My mom’s maiden name is Harper, so when we started doing our family tree over a decade ago, she wanted to trace the Harper name. We were stuck at her great-great-grandfather, a man named James William Harper. He was not on any census record with his parents. There were several Harper families in the Cheatham/Davidson County, Tennessee area, but none we could positively link him to.
My mom messaged some other local Harper researchers to see if anyone knew of our James William. It was tricky, because sometimes he was called James, other times he was called William. (We would later find out most people had just called him “Bill!”)
A lady my mom emailed thought she remembered an Uncle Bill talked about by older relatives. She even found an old postcard that a cousin had sent mentioning Uncle Bill’s son Mat/Matt. I looked up James William’s children and there was no Matt. It seemed like another dead end, until a couple of years later. I was back at the case to find James William’s parents and I was researching his children. When I looked into his son James Madison, I discovered he went by Matt! I can’t believe we brushed off that lead for years!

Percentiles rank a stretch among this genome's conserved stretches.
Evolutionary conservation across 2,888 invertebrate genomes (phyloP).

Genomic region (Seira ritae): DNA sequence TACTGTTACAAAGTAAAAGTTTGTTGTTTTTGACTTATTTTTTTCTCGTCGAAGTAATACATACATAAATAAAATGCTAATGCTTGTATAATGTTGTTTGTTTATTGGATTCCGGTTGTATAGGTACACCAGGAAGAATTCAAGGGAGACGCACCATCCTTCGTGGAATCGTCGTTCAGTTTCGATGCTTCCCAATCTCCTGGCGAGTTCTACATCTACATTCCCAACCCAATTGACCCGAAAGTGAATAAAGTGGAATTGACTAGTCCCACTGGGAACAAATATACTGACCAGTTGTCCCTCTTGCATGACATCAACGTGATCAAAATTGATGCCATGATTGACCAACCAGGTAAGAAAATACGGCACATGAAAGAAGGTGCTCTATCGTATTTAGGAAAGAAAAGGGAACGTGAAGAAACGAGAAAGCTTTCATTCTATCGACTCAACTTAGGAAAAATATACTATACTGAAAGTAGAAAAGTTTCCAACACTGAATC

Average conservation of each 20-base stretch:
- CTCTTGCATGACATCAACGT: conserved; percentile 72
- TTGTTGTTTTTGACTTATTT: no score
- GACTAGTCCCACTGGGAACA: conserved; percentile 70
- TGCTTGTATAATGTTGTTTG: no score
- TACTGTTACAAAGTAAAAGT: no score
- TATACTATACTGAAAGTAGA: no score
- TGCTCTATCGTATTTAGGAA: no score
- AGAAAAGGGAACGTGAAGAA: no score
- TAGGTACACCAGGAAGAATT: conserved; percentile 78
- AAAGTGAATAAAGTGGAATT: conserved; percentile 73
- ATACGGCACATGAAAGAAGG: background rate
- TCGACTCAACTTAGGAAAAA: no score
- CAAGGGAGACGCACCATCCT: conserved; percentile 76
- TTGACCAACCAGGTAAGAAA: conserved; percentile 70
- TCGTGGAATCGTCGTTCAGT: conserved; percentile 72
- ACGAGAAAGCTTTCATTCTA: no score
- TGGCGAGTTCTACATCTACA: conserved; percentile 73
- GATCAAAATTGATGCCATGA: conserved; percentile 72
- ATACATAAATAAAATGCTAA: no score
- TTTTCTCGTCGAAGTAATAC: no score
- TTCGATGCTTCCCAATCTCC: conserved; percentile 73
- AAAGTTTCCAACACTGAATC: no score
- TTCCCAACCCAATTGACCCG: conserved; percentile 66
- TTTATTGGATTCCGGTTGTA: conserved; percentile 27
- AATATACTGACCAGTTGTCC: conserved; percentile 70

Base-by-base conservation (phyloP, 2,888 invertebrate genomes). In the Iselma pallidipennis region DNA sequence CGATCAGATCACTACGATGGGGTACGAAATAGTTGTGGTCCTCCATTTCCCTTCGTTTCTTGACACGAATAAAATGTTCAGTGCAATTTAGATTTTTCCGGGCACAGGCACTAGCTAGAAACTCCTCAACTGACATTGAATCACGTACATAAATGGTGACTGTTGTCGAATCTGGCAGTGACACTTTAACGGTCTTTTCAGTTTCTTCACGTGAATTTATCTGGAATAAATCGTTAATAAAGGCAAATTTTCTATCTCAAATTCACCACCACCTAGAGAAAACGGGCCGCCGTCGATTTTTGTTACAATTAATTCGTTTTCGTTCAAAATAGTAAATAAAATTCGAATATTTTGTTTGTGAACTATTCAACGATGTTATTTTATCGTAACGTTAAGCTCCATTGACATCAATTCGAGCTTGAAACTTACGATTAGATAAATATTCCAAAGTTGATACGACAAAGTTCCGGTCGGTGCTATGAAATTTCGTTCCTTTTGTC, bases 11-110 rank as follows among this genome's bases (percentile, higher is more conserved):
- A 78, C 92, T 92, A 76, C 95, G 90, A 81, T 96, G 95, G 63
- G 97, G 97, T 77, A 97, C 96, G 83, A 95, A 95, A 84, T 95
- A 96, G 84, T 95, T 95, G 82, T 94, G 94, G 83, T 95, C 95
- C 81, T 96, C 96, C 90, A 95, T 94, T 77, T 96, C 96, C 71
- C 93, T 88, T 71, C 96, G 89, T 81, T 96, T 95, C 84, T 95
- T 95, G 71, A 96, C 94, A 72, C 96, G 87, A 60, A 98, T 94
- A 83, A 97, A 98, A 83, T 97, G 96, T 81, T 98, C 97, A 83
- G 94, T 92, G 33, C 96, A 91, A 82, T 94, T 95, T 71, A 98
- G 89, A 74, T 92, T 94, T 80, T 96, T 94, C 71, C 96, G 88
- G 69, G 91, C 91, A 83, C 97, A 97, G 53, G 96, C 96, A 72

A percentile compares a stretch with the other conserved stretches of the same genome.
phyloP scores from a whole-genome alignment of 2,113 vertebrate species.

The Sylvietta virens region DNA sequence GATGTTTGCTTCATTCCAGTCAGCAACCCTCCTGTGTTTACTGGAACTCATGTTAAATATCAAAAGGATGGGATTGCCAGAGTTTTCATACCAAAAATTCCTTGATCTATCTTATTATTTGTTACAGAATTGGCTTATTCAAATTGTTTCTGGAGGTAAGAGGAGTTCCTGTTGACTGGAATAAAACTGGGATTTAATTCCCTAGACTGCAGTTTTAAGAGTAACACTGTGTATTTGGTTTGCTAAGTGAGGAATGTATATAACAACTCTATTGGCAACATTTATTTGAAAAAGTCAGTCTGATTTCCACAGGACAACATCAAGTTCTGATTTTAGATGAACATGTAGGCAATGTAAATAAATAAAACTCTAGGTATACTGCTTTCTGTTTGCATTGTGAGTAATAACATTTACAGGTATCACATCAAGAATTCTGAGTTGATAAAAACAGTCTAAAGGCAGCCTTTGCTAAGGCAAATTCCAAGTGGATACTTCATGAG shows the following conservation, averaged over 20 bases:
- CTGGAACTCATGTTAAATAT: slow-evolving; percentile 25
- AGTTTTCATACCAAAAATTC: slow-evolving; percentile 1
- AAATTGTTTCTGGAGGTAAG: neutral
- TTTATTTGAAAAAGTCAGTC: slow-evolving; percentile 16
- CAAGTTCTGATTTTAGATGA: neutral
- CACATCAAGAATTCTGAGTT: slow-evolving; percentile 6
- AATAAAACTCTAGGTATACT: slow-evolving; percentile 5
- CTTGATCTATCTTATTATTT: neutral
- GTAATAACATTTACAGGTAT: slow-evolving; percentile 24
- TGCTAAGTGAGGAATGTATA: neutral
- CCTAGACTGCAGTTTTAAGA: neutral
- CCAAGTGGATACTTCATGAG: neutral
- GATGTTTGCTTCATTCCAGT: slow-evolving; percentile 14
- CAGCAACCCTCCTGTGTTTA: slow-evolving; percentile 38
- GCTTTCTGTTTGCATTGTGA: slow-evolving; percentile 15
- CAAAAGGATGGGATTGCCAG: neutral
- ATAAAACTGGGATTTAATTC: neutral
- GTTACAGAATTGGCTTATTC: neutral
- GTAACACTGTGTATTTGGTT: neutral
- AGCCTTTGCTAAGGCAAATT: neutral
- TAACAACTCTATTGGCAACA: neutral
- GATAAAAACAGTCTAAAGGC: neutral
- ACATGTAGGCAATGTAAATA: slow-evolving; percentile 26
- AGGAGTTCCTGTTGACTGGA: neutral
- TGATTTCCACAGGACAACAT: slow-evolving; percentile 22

A DNA test confirmed it. This lady was one of my mother’s top DNA cousin matches! Very exciting. We were finally able to name James William’s parents: Elizabeth Satterfield and James Hansel Harper. (More about James Hansel Harper here.)
That was in late 2016. 2017 had more surprises in store for my research.
I reached out to several DNA cousins through Ancestry and hit the jackpot after I messaged Michael Glasgow. Not only did he have two photos of James William “Bill” Harper, but he also had two family history documents about the Harpers written by his aunt and his father. What more could a family genealogist dream of discovering?!
Bill now had a face. He had a personality. He was more than just a name on a computer screen or an entry on my family tree!
It’s a wonderful reminder to actually message your Ancestry matches and talk to your cousins! You never know what gems you’ll find.